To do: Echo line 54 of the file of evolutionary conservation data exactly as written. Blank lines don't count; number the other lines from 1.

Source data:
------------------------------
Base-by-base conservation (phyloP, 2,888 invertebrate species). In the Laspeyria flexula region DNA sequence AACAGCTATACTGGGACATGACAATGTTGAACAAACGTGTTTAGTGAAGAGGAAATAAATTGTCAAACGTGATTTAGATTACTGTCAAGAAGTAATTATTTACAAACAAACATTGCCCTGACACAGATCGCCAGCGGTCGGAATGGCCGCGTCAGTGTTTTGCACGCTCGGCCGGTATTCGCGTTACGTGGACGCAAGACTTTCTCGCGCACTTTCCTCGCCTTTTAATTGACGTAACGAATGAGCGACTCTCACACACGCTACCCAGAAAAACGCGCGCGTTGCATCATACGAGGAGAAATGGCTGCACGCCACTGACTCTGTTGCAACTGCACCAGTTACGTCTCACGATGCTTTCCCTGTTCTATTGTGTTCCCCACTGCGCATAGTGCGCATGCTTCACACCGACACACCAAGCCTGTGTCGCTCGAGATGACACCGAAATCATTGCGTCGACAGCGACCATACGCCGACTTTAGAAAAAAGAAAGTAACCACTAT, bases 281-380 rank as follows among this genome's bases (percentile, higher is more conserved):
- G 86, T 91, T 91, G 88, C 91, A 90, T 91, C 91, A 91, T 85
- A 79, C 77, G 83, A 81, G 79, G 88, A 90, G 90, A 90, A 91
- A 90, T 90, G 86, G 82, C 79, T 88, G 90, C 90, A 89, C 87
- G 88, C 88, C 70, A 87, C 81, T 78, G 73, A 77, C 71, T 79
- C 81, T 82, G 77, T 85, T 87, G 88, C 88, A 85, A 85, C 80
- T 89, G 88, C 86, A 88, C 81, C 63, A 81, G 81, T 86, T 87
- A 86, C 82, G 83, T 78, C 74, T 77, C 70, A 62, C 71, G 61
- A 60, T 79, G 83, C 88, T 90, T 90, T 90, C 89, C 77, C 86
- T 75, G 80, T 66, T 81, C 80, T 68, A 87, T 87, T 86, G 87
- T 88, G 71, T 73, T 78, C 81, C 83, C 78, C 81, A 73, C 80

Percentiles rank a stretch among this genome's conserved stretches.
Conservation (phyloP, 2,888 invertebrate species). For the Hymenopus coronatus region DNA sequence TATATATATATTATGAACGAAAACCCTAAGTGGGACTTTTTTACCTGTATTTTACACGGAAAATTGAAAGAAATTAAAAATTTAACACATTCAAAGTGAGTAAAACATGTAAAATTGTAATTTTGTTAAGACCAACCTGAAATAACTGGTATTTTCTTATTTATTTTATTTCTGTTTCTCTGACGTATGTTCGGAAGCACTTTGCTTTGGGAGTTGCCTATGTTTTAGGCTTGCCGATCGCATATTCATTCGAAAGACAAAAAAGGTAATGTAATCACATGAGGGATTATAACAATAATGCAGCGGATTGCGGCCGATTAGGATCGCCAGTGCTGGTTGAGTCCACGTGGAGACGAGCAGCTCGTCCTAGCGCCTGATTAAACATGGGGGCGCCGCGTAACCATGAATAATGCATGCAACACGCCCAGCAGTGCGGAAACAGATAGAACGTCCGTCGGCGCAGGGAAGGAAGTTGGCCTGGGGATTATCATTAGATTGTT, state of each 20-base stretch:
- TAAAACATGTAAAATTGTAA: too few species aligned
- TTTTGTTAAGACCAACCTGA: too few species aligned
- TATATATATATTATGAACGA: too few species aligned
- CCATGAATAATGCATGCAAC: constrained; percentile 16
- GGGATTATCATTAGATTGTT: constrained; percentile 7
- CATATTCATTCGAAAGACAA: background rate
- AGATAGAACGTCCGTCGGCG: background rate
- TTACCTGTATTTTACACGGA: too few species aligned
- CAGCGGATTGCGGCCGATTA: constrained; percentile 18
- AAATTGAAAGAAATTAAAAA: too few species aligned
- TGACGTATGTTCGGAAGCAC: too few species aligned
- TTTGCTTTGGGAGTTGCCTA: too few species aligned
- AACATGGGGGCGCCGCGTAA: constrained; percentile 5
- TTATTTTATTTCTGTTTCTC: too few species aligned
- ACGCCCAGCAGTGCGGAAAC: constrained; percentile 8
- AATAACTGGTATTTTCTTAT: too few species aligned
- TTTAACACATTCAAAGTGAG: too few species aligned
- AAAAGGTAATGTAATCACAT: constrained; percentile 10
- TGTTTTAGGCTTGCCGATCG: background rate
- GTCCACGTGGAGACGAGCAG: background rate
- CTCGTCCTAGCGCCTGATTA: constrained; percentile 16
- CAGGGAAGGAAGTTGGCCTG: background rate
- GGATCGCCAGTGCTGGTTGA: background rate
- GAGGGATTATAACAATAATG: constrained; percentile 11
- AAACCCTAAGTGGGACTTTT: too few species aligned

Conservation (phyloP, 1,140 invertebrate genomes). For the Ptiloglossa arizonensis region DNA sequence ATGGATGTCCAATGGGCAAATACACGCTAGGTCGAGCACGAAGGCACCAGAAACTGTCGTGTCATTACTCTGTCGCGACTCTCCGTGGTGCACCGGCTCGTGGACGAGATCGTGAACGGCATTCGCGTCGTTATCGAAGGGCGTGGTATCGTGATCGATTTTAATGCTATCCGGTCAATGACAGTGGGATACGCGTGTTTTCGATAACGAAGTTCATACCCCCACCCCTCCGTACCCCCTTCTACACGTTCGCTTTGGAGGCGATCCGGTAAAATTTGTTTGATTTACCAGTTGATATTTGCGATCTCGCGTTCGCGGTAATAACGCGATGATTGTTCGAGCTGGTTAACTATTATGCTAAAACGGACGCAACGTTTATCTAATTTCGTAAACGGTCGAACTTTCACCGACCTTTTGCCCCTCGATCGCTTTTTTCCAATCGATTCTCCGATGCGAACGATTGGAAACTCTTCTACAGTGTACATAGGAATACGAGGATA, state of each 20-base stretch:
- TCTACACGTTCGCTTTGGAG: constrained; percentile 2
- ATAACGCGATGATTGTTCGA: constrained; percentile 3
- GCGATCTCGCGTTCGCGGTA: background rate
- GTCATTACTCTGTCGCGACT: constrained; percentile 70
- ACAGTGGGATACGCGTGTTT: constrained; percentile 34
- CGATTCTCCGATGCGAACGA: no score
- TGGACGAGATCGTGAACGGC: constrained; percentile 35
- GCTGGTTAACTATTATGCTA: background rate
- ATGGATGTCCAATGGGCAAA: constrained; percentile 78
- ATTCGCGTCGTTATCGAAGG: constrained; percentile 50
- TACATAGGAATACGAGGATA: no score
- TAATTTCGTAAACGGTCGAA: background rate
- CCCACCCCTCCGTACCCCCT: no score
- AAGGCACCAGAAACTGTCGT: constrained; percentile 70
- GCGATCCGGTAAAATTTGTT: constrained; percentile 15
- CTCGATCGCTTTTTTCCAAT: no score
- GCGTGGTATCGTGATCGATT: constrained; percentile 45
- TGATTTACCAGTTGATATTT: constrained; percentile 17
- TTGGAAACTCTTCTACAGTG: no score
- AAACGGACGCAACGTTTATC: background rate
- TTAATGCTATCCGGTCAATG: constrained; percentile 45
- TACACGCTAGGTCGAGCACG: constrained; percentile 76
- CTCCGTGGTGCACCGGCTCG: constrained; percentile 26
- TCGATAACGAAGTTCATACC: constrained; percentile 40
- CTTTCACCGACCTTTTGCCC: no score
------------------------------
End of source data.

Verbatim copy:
- GCGATCCGGTAAAATTTGTT: constrained; percentile 15